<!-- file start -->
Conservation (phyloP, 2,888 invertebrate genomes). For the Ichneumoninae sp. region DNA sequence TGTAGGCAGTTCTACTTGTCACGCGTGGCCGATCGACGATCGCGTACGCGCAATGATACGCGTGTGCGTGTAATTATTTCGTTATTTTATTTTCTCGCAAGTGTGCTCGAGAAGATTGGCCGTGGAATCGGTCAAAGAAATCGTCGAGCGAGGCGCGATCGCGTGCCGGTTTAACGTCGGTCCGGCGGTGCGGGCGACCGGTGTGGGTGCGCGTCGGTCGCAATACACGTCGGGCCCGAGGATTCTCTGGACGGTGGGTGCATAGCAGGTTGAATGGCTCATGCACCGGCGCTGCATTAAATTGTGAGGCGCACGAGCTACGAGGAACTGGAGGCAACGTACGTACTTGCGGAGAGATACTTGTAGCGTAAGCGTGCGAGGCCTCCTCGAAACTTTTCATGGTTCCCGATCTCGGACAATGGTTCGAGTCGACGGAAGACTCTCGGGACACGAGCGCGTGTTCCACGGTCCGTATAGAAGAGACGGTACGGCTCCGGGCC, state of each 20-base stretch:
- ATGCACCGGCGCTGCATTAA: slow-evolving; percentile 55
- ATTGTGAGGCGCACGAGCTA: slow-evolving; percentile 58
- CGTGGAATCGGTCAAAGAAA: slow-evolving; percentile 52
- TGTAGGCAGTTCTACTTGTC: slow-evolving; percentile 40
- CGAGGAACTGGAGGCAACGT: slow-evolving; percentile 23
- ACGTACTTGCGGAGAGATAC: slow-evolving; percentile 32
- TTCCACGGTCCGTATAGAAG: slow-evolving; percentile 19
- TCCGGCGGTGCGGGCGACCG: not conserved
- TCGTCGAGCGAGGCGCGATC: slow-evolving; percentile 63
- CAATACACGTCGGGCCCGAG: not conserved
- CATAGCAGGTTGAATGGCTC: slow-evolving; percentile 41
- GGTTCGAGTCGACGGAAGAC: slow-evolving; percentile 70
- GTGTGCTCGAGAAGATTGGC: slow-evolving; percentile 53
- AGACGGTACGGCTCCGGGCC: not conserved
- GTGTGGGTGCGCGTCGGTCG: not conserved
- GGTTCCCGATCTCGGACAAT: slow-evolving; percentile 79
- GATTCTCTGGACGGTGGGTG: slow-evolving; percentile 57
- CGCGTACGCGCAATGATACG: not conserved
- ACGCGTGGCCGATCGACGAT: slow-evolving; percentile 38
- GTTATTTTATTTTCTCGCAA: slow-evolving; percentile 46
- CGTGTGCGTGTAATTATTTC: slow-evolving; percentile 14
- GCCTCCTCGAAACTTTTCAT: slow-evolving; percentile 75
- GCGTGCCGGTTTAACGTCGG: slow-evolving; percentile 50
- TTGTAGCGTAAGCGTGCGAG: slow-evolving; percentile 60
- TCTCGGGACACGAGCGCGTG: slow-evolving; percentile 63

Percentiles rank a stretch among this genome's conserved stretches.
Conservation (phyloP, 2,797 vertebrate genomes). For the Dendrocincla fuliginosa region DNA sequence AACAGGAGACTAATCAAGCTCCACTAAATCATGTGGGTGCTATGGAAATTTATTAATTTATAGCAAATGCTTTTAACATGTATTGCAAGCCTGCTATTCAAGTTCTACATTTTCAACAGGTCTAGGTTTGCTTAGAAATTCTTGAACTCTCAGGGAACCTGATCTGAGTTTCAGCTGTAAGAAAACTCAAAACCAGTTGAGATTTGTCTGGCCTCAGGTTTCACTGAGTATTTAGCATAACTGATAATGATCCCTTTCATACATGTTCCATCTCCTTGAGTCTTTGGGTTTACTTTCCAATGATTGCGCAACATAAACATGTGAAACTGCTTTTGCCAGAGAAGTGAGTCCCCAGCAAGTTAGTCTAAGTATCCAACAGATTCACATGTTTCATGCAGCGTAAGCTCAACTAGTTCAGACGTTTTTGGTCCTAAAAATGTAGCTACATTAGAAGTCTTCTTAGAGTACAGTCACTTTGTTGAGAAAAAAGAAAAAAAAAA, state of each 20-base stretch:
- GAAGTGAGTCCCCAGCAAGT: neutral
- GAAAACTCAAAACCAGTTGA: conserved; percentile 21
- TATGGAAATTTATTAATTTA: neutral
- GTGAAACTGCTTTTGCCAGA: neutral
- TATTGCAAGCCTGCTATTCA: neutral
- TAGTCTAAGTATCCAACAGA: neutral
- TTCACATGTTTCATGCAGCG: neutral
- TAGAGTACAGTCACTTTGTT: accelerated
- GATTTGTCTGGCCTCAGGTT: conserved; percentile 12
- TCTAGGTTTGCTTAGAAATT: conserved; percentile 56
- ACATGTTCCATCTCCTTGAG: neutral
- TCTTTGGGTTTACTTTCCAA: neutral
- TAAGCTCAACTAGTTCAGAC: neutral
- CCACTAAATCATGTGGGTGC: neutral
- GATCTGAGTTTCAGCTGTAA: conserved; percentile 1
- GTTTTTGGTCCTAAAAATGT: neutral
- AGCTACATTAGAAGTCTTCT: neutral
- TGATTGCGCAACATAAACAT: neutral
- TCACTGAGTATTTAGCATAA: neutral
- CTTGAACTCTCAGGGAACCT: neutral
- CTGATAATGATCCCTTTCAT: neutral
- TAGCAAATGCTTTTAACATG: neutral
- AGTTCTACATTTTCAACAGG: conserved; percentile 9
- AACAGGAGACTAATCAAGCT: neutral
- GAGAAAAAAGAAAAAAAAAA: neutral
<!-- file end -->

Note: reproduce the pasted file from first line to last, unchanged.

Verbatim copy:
Conservation (phyloP, 2,888 invertebrate genomes). For the Ichneumoninae sp. region DNA sequence TGTAGGCAGTTCTACTTGTCACGCGTGGCCGATCGACGATCGCGTACGCGCAATGATACGCGTGTGCGTGTAATTATTTCGTTATTTTATTTTCTCGCAAGTGTGCTCGAGAAGATTGGCCGTGGAATCGGTCAAAGAAATCGTCGAGCGAGGCGCGATCGCGTGCCGGTTTAACGTCGGTCCGGCGGTGCGGGCGACCGGTGTGGGTGCGCGTCGGTCGCAATACACGTCGGGCCCGAGGATTCTCTGGACGGTGGGTGCATAGCAGGTTGAATGGCTCATGCACCGGCGCTGCATTAAATTGTGAGGCGCACGAGCTACGAGGAACTGGAGGCAACGTACGTACTTGCGGAGAGATACTTGTAGCGTAAGCGTGCGAGGCCTCCTCGAAACTTTTCATGGTTCCCGATCTCGGACAATGGTTCGAGTCGACGGAAGACTCTCGGGACACGAGCGCGTGTTCCACGGTCCGTATAGAAGAGACGGTACGGCTCCGGGCC, state of each 20-base stretch:
- ATGCACCGGCGCTGCATTAA: slow-evolving; percentile 55
- ATTGTGAGGCGCACGAGCTA: slow-evolving; percentile 58
- CGTGGAATCGGTCAAAGAAA: slow-evolving; percentile 52
- TGTAGGCAGTTCTACTTGTC: slow-evolving; percentile 40
- CGAGGAACTGGAGGCAACGT: slow-evolving; percentile 23
- ACGTACTTGCGGAGAGATAC: slow-evolving; percentile 32
- TTCCACGGTCCGTATAGAAG: slow-evolving; percentile 19
- TCCGGCGGTGCGGGCGACCG: not conserved
- TCGTCGAGCGAGGCGCGATC: slow-evolving; percentile 63
- CAATACACGTCGGGCCCGAG: not conserved
- CATAGCAGGTTGAATGGCTC: slow-evolving; percentile 41
- GGTTCGAGTCGACGGAAGAC: slow-evolving; percentile 70
- GTGTGCTCGAGAAGATTGGC: slow-evolving; percentile 53
- AGACGGTACGGCTCCGGGCC: not conserved
- GTGTGGGTGCGCGTCGGTCG: not conserved
- GGTTCCCGATCTCGGACAAT: slow-evolving; percentile 79
- GATTCTCTGGACGGTGGGTG: slow-evolving; percentile 57
- CGCGTACGCGCAATGATACG: not conserved
- ACGCGTGGCCGATCGACGAT: slow-evolving; percentile 38
- GTTATTTTATTTTCTCGCAA: slow-evolving; percentile 46
- CGTGTGCGTGTAATTATTTC: slow-evolving; percentile 14
- GCCTCCTCGAAACTTTTCAT: slow-evolving; percentile 75
- GCGTGCCGGTTTAACGTCGG: slow-evolving; percentile 50
- TTGTAGCGTAAGCGTGCGAG: slow-evolving; percentile 60
- TCTCGGGACACGAGCGCGTG: slow-evolving; percentile 63

Percentiles rank a stretch among this genome's conserved stretches.
Conservation (phyloP, 2,797 vertebrate genomes). For the Dendrocincla fuliginosa region DNA sequence AACAGGAGACTAATCAAGCTCCACTAAATCATGTGGGTGCTATGGAAATTTATTAATTTATAGCAAATGCTTTTAACATGTATTGCAAGCCTGCTATTCAAGTTCTACATTTTCAACAGGTCTAGGTTTGCTTAGAAATTCTTGAACTCTCAGGGAACCTGATCTGAGTTTCAGCTGTAAGAAAACTCAAAACCAGTTGAGATTTGTCTGGCCTCAGGTTTCACTGAGTATTTAGCATAACTGATAATGATCCCTTTCATACATGTTCCATCTCCTTGAGTCTTTGGGTTTACTTTCCAATGATTGCGCAACATAAACATGTGAAACTGCTTTTGCCAGAGAAGTGAGTCCCCAGCAAGTTAGTCTAAGTATCCAACAGATTCACATGTTTCATGCAGCGTAAGCTCAACTAGTTCAGACGTTTTTGGTCCTAAAAATGTAGCTACATTAGAAGTCTTCTTAGAGTACAGTCACTTTGTTGAGAAAAAAGAAAAAAAAAA, state of each 20-base stretch:
- GAAGTGAGTCCCCAGCAAGT: neutral
- GAAAACTCAAAACCAGTTGA: conserved; percentile 21
- TATGGAAATTTATTAATTTA: neutral
- GTGAAACTGCTTTTGCCAGA: neutral
- TATTGCAAGCCTGCTATTCA: neutral
- TAGTCTAAGTATCCAACAGA: neutral
- TTCACATGTTTCATGCAGCG: neutral
- TAGAGTACAGTCACTTTGTT: accelerated
- GATTTGTCTGGCCTCAGGTT: conserved; percentile 12
- TCTAGGTTTGCTTAGAAATT: conserved; percentile 56
- ACATGTTCCATCTCCTTGAG: neutral
- TCTTTGGGTTTACTTTCCAA: neutral
- TAAGCTCAACTAGTTCAGAC: neutral
- CCACTAAATCATGTGGGTGC: neutral
- GATCTGAGTTTCAGCTGTAA: conserved; percentile 1
- GTTTTTGGTCCTAAAAATGT: neutral
- AGCTACATTAGAAGTCTTCT: neutral
- TGATTGCGCAACATAAACAT: neutral
- TCACTGAGTATTTAGCATAA: neutral
- CTTGAACTCTCAGGGAACCT: neutral
- CTGATAATGATCCCTTTCAT: neutral
- TAGCAAATGCTTTTAACATG: neutral
- AGTTCTACATTTTCAACAGG: conserved; percentile 9
- AACAGGAGACTAATCAAGCT: neutral
- GAGAAAAAAGAAAAAAAAAA: neutral